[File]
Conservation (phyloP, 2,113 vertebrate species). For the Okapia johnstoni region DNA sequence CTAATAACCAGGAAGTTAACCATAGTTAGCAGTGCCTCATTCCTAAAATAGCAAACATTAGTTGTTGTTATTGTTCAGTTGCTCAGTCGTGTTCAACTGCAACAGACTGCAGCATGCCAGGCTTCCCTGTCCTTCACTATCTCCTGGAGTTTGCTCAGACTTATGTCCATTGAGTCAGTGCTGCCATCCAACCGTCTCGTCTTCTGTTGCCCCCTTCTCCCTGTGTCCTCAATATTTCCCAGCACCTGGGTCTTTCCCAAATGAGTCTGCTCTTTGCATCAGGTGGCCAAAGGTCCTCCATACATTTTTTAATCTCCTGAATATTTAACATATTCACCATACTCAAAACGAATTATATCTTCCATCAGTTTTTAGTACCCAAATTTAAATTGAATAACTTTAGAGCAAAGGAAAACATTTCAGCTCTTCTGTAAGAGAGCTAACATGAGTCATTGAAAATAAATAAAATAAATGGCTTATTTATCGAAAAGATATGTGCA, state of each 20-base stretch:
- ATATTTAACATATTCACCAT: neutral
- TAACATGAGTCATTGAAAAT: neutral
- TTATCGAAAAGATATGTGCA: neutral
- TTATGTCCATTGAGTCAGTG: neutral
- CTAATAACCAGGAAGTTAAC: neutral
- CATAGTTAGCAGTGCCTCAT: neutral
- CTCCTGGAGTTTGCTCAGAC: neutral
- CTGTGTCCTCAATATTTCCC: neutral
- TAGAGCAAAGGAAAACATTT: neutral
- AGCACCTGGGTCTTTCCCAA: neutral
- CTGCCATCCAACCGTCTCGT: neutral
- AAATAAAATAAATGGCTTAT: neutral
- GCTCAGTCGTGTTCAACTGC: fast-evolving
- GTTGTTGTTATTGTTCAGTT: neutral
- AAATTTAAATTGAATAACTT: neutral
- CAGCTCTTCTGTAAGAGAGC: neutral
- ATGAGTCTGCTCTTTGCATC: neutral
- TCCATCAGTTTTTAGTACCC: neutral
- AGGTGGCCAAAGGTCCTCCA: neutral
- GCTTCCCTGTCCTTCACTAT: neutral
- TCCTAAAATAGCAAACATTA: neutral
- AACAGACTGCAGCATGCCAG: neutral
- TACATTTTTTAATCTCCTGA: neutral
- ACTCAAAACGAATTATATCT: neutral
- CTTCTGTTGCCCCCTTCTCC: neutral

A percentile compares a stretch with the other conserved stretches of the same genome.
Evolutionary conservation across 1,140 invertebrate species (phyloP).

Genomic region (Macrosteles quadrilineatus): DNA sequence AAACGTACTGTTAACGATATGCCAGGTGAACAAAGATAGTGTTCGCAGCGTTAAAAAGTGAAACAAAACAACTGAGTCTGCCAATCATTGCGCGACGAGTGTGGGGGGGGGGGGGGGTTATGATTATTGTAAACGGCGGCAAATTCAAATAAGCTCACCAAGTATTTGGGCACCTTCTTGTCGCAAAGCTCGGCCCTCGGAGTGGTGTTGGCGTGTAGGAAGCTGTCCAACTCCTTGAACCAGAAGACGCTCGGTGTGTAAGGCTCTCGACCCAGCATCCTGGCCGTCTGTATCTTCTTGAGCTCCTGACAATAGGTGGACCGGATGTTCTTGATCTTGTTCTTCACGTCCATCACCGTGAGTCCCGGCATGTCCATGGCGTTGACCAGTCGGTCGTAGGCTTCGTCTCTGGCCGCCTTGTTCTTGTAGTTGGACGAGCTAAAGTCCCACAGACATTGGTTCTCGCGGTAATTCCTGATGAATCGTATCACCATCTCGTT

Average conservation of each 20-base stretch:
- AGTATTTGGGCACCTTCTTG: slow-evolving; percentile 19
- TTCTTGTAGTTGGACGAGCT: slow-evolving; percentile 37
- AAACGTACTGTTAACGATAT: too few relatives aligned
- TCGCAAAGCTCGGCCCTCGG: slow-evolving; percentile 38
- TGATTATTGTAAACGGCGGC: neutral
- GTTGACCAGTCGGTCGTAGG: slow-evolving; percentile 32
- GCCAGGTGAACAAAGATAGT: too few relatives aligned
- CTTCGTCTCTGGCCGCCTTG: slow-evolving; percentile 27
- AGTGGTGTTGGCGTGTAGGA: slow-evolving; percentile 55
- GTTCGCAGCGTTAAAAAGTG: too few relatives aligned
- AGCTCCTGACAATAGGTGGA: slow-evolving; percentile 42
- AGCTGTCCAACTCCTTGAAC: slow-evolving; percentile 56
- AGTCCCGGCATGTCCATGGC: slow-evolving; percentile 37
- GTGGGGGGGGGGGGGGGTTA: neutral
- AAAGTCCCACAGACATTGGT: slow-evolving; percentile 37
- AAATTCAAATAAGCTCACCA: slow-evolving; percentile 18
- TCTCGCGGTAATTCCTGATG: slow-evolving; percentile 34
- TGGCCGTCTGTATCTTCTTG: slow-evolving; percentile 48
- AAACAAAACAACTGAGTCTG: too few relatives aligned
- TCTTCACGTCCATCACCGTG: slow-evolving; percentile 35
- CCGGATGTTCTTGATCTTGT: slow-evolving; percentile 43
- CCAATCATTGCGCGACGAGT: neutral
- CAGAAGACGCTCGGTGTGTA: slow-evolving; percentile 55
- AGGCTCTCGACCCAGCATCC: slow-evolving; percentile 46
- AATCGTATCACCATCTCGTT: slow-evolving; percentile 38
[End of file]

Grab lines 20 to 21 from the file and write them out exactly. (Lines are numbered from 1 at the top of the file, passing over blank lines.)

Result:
- AGGTGGCCAAAGGTCCTCCA: neutral
- GCTTCCCTGTCCTTCACTAT: neutral